Posted by: njs44 | August 27, 2010


How rare it is these days to buy something from the person who made it. I was fortunate yesterday to visit a place where they make furniture, from start to finish. Benchmark Furniture is a small company in Berkshire which produces some very beautiful pieces, and the entire process takes place on this one site. We were shown the timbers piled up, drying. The planks still had the bark on the edges. There were some pieces of bog oak, carbon dated as 5,000 years old. There was the largest (as in longest) piece of oak the director of the company (who showed us round) had ever seen, which was used to make a table for an Oxford College. There were other pieces of timber at various stages of drying, seasoning, waiting to be made into tables, chairs, and other items.

The company is small, which has the advantage that the managers know everyone who works there. As he took us round, the boss stopped to talk to people, praising them for their work, thanking them for their efforts, enquiring about what they were doing, in a friendly, interested way. It seemed to me a wonderful model of what manufacturing should be. Craftsmanship, care, attention to detail, humanity – all things that are missing in so many areas of business these days.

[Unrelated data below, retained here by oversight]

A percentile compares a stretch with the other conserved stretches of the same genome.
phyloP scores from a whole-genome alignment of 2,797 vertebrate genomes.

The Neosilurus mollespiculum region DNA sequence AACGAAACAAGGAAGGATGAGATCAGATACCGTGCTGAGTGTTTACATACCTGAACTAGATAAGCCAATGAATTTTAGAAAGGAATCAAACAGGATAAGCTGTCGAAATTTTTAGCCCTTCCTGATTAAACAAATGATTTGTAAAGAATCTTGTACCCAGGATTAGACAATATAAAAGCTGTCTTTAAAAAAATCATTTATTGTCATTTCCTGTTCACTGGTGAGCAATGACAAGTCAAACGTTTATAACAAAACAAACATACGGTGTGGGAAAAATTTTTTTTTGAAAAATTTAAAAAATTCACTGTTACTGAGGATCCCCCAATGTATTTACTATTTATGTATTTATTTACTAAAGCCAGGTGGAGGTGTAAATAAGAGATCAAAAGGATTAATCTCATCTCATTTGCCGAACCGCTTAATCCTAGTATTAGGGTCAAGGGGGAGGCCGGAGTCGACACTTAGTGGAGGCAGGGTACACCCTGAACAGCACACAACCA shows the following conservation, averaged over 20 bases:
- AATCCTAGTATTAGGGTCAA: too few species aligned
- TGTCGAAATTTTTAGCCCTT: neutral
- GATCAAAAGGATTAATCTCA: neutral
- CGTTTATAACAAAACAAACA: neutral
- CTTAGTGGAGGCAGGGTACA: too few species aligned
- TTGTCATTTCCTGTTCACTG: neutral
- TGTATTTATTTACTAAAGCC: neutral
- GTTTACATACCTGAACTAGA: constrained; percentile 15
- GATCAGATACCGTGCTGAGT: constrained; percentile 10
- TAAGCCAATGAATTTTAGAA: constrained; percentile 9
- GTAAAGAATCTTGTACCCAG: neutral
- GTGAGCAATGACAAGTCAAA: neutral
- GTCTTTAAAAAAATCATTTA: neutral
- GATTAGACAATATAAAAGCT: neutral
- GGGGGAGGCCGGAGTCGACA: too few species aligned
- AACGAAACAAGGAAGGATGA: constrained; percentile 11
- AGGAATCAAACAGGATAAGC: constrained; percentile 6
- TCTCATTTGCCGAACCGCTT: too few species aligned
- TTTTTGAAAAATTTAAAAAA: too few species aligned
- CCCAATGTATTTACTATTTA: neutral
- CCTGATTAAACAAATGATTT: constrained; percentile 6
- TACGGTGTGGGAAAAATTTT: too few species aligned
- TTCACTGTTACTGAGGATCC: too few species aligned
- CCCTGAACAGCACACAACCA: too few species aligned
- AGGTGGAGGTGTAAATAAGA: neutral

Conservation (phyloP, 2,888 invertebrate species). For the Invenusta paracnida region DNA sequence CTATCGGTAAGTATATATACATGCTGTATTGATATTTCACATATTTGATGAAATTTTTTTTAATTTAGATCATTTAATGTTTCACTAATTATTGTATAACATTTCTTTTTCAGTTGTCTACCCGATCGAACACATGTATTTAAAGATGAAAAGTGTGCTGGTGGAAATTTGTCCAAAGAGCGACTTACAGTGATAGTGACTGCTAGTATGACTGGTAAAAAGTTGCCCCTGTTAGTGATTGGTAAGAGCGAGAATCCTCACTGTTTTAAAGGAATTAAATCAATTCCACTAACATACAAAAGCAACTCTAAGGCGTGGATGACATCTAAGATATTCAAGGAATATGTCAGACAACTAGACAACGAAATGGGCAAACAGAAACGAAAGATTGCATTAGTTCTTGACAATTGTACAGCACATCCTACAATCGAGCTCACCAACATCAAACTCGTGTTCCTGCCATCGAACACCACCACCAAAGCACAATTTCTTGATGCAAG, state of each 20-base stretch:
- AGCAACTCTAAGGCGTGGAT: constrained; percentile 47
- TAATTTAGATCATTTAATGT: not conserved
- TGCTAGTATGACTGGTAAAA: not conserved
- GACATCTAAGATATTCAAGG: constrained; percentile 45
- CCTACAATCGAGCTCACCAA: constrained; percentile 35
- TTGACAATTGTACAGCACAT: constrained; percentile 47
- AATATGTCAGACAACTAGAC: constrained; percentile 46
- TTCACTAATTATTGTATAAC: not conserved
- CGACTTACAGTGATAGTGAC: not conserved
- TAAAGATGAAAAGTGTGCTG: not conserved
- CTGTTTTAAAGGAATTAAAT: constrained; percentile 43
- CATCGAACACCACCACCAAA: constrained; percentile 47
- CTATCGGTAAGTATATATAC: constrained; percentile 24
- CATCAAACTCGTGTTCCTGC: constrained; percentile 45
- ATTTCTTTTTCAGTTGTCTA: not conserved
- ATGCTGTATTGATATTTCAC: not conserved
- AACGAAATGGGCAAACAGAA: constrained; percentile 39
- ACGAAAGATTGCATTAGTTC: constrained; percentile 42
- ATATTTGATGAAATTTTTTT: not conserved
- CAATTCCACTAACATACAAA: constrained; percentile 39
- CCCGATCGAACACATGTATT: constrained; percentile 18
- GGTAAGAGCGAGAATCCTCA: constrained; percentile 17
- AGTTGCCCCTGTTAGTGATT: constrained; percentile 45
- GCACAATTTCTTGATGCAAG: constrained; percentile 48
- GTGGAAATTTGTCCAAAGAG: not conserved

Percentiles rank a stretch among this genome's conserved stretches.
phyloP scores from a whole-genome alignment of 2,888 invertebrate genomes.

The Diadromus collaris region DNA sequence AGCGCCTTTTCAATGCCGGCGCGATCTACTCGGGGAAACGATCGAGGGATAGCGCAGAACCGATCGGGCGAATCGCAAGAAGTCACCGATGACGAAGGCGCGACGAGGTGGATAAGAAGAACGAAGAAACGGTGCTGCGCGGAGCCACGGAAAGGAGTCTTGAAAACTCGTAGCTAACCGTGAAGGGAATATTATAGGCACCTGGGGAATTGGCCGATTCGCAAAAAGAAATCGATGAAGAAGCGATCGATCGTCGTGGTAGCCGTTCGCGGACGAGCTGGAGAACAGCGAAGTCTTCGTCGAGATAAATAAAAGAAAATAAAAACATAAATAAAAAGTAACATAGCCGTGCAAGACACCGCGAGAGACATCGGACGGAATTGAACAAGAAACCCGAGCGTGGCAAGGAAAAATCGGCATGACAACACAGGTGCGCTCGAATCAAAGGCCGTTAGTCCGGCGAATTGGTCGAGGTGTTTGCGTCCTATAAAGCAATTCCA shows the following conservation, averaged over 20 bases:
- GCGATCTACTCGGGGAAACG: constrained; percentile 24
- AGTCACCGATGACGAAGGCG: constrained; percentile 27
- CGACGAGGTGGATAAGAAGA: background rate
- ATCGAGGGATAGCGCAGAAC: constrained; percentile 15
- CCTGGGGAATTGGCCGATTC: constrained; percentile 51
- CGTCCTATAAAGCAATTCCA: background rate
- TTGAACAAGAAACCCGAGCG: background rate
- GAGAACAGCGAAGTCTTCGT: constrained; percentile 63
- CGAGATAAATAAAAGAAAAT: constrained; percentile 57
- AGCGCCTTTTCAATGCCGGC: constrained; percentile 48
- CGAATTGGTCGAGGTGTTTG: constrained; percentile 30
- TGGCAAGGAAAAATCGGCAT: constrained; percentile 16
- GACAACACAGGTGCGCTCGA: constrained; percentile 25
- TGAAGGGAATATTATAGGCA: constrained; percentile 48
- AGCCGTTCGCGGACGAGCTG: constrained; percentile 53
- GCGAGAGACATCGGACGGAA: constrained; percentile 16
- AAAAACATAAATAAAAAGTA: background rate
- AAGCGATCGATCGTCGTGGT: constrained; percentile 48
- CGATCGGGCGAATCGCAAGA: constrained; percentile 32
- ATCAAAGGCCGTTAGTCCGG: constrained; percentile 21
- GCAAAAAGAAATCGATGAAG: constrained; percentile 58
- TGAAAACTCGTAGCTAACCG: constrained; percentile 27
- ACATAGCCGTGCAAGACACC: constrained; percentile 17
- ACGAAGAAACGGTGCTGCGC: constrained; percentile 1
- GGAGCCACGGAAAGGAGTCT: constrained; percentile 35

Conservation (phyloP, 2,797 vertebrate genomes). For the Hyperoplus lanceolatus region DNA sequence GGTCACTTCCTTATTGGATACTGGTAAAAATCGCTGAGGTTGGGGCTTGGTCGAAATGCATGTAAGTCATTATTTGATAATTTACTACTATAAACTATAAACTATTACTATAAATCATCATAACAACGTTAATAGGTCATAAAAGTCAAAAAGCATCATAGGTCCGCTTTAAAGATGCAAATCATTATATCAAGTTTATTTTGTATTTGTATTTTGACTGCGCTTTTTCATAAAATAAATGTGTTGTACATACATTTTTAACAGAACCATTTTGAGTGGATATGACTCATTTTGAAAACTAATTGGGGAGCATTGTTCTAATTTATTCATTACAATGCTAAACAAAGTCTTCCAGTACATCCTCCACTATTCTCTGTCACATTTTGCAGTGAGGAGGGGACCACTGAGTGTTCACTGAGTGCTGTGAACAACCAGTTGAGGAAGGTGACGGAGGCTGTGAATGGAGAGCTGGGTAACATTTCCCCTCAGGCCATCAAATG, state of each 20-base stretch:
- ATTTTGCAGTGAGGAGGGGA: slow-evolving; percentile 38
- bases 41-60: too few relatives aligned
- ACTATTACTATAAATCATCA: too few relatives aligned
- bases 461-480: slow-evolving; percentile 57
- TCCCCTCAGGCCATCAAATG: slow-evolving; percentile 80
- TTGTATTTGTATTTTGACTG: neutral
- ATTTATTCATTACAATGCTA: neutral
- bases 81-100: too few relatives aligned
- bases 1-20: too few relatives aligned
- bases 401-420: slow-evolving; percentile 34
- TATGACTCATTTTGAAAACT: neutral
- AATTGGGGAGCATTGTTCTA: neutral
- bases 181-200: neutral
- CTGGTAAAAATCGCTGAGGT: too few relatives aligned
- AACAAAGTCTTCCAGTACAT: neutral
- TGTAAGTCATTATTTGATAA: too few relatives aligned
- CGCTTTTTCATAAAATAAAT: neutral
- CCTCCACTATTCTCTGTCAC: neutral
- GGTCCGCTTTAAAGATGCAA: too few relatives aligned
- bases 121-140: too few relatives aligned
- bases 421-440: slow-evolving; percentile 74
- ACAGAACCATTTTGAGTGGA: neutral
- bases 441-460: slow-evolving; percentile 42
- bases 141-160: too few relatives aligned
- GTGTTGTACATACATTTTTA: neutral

We saw the places where the wood is treated, where upholstery is done, where they store discarded things, in the hopes of it being recyclable. We saw a huge order for the Library of a famous Public School just about to be despatched in time for the beginning of term. We sat on chairs, and sofas, stroked the lovely wood of tables and benches, drank in the atmosphere of a place where beautiful treasures are made.

And then, at the end of our tour, he showed us the 500-year-old Oak tree in the centre of the site. It is a living link with the source of their work, a link to the earth, a link to the past. There were saplings on sale, and I so wanted to buy one, but have nowhere to put it. Oak trees can grow very large, and I know my small back garden could not cope. I hope one day I will find somewhere to plant such a tree, and then I can go back and see the place again.

Leave a Reply

Fill in your details below or click an icon to log in: Logo

You are commenting using your account. Log Out /  Change )

Google photo

You are commenting using your Google account. Log Out /  Change )

Twitter picture

You are commenting using your Twitter account. Log Out /  Change )

Facebook photo

You are commenting using your Facebook account. Log Out /  Change )

Connecting to %s


%d bloggers like this: